Never remove the third (round) prong from a grounded three-prong plug to make it fit into a two-prong outlet. This could cause electrical shock. When you are using a plug with three prongs, the rounded third prong connects inside the outlet with a "ground wire" which usually connects to a water pipe or a ground rod at the service panel area. As a result, in a short circuit, electricity should flow to the ground instead of through you. Removing this prong is very dangerous and could cause the ground fault to flow through your body. Not a good situation.
If you must utilize a two prong outlet (ungrounded) with a three prong plug, I highly recommend that you have an electrician upgrade the outlet with a GFCI receptacle. This only protects you... your outlet is still ungrounded.
Appliances that generate heat (televisions and computer monitors), should be given several inches of clearance for good circulation of air. Never drape clothes, toys or other items over these warm appliances.
Only use electrical appliances and equipment approved by Underwriters Laboratories (look for the UL listing on the label), or other recognized testing laboratories.
Never overload your outlets with cords. Especially important is to not purchase the octopus outlets that allow you to plug in numerous appliances at one receptacle. If your TV picture shrinks or flickers when major appliances go on, or if fuses or circuit breakers blow frequently, you should have your circuits and wiring checked by a licensed Electrician immediately.
Extension cords should only be used only as a temporary fix only. Do not use them as a substitute for household wiring to power permanent fixtures. And don't run these cords under carpets, rugs or furniture; when cords are placed in an area where they can be stepped on frequently, the wires may separate and could lead to a short circuit or even a fire.
Never unplug or carry anything by its cord.
Make it a habit to unplug small appliances when they're not in use, and push them to the back of your counters. And make sure you use all three prongs of your appliance plugs, and replace worn or frayed cords immediately. Never force a plug into an outlet if it doesn't fit, and never nail or tack cords to walls or floors.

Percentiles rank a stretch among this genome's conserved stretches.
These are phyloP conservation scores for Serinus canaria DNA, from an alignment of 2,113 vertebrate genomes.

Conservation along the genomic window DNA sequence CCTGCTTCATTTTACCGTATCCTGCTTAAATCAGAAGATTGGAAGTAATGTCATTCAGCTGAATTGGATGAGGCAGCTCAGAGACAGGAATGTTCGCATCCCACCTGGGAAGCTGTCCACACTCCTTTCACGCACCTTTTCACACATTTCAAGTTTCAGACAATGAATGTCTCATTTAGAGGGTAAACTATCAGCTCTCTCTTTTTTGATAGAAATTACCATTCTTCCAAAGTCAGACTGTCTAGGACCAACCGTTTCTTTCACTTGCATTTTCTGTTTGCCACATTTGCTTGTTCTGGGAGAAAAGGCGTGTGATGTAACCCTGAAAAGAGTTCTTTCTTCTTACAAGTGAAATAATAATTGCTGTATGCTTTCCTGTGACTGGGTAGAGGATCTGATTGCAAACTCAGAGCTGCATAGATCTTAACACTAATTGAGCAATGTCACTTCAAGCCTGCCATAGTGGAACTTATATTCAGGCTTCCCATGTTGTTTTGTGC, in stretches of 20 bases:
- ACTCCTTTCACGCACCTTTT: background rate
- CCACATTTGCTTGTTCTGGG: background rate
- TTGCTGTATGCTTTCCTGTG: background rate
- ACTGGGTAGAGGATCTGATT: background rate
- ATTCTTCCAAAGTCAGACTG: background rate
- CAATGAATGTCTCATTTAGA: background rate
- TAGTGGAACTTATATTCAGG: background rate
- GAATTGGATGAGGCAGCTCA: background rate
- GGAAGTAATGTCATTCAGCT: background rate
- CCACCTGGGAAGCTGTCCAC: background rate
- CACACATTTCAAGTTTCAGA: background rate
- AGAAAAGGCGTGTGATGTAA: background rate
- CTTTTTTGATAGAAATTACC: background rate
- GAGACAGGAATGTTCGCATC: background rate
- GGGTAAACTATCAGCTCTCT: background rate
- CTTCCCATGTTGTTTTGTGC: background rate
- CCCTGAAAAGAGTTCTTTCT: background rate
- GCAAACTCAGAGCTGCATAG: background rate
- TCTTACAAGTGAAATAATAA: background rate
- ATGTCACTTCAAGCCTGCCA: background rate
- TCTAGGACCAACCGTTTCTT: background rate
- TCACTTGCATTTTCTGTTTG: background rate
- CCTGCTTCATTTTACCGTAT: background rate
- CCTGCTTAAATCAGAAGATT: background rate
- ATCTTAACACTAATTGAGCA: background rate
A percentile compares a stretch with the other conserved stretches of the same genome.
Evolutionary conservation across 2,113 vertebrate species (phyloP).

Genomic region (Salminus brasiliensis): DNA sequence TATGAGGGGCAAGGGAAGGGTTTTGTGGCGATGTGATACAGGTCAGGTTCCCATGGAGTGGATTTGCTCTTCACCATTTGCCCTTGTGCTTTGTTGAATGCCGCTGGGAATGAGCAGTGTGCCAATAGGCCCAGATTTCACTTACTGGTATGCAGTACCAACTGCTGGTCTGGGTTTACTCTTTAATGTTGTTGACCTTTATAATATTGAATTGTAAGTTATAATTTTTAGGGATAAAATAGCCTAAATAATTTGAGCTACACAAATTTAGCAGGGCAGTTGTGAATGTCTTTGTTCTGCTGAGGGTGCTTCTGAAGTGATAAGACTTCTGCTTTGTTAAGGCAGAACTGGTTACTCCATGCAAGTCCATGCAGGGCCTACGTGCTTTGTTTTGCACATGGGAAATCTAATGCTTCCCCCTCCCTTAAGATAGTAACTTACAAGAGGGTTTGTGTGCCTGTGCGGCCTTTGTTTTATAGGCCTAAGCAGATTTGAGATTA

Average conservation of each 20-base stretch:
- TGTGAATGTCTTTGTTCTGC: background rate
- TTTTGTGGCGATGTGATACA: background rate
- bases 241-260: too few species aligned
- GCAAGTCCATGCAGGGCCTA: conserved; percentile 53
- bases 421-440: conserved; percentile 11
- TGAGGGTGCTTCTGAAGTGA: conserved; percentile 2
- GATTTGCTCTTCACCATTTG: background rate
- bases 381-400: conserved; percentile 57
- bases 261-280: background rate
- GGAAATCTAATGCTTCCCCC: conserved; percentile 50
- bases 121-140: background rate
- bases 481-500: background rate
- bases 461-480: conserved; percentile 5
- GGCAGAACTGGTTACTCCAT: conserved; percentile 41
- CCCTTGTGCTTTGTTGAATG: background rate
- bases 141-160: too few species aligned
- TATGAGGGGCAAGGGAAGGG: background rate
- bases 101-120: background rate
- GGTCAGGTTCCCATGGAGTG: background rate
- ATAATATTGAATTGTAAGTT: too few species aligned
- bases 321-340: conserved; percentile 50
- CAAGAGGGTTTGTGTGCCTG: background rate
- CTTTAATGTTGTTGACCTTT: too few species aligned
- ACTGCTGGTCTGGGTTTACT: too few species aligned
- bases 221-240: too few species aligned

Teach your kids not to poke things into electrical outlets, toasters, or any other appliances, whether they're on or off. Use plug covers or inserts in all your outlets if smaller children are present.
Keep electrical cords away from kids' reach. Teach them that electricity and water never mix. Keep all radios, hair dryers and other appliances secured or out of bathrooms and away from water sources.
Keep all electrical appliances (like hair curlers or dryers) away from water-filled tubs and sinks.
Teach your children to recognize "Danger" signs and not to climb in trees if power lines pass through or near them. They should also know that pad-mounted transformers (those metal cabinets on concrete pads) are not safe places to play around.
If you have overhead electrical service, watch out for the drop line from the utility pole to your house. Don't hit it with implements or let other wires touch it. Be particularly careful when you are unloading ladders and long materials from your car, truck or garage.
Overhead power lines might look insulated. They aren't. The dark color may be weather protection or oxidation... Not insulation. And even an insulated line may have flaws in the insulation, and contact could mean serious injury. Keep away from all overhead power lines! If you must work near power lines, contact the utility company involved before you start any work. Ask that safety measures be taken, or that the lines de-energized.
Before doing any digging 12 inches or deeper, remember to call Massachusetts Dig safe (at 1-888-DIGSAFE (344-7233) to determine the location of any utility lines on your property. Another option would be to call 811 or go to www.call811.com.
Outdoor electrical outlets should have weatherproof covers protecting them. When using portable saws, trimmers, or drills, keep the cord behind you where it can't be cut accidently. Always use outlets with GFCIs to protect against serious shock.
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I was very impressed with you on Monday when we met in Peabody . I have never seen a home inspector spend 4 hours doing the most total inspection you did. And not only doing the inspection but educating your client at the same time.
I am sending you a new client, his name is Norman C. He is a good friend of mine. He is buying a house in Wenham on lake street and asked if I knew a "good" home inspector.
I have seen a lot of home inspectors over the years. The general contractor who couldn't make it on his own and thought that being a home inspector was another way of making money. But, all the while feeding his bad information along with his bad practices. David, your not that guy. I put you in the top 5% of all the home inspectors I've seen in the past 25 years. Well done!